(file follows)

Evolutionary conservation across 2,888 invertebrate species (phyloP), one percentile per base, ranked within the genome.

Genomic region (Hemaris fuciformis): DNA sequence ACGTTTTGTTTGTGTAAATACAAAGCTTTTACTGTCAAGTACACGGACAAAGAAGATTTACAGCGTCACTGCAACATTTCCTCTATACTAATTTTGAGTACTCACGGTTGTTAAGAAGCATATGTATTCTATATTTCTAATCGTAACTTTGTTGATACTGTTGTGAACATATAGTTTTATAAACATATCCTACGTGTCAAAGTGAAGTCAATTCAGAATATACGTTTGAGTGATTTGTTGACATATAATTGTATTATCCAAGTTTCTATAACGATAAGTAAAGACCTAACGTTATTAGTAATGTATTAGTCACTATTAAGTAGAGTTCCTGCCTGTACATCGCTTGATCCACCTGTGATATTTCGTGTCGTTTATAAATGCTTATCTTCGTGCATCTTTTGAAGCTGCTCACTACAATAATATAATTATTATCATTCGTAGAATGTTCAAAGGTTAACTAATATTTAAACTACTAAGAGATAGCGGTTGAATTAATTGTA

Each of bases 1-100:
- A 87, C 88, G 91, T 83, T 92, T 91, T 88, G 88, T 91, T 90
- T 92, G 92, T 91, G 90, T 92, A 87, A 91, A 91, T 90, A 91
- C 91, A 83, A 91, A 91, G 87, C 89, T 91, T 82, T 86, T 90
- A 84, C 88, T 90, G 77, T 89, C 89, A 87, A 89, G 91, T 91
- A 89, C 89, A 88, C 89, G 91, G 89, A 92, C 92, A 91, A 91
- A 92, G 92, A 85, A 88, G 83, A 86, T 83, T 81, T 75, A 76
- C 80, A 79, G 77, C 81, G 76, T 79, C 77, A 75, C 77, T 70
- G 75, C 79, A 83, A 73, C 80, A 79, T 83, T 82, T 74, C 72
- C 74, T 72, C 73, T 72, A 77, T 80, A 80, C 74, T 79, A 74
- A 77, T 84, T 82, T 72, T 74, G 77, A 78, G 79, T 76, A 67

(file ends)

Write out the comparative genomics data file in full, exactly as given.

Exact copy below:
Evolutionary conservation across 2,888 invertebrate species (phyloP), one percentile per base, ranked within the genome.

Genomic region (Hemaris fuciformis): DNA sequence ACGTTTTGTTTGTGTAAATACAAAGCTTTTACTGTCAAGTACACGGACAAAGAAGATTTACAGCGTCACTGCAACATTTCCTCTATACTAATTTTGAGTACTCACGGTTGTTAAGAAGCATATGTATTCTATATTTCTAATCGTAACTTTGTTGATACTGTTGTGAACATATAGTTTTATAAACATATCCTACGTGTCAAAGTGAAGTCAATTCAGAATATACGTTTGAGTGATTTGTTGACATATAATTGTATTATCCAAGTTTCTATAACGATAAGTAAAGACCTAACGTTATTAGTAATGTATTAGTCACTATTAAGTAGAGTTCCTGCCTGTACATCGCTTGATCCACCTGTGATATTTCGTGTCGTTTATAAATGCTTATCTTCGTGCATCTTTTGAAGCTGCTCACTACAATAATATAATTATTATCATTCGTAGAATGTTCAAAGGTTAACTAATATTTAAACTACTAAGAGATAGCGGTTGAATTAATTGTA

Each of bases 1-100:
- A 87, C 88, G 91, T 83, T 92, T 91, T 88, G 88, T 91, T 90
- T 92, G 92, T 91, G 90, T 92, A 87, A 91, A 91, T 90, A 91
- C 91, A 83, A 91, A 91, G 87, C 89, T 91, T 82, T 86, T 90
- A 84, C 88, T 90, G 77, T 89, C 89, A 87, A 89, G 91, T 91
- A 89, C 89, A 88, C 89, G 91, G 89, A 92, C 92, A 91, A 91
- A 92, G 92, A 85, A 88, G 83, A 86, T 83, T 81, T 75, A 76
- C 80, A 79, G 77, C 81, G 76, T 79, C 77, A 75, C 77, T 70
- G 75, C 79, A 83, A 73, C 80, A 79, T 83, T 82, T 74, C 72
- C 74, T 72, C 73, T 72, A 77, T 80, A 80, C 74, T 79, A 74
- A 77, T 84, T 82, T 72, T 74, G 77, A 78, G 79, T 76, A 67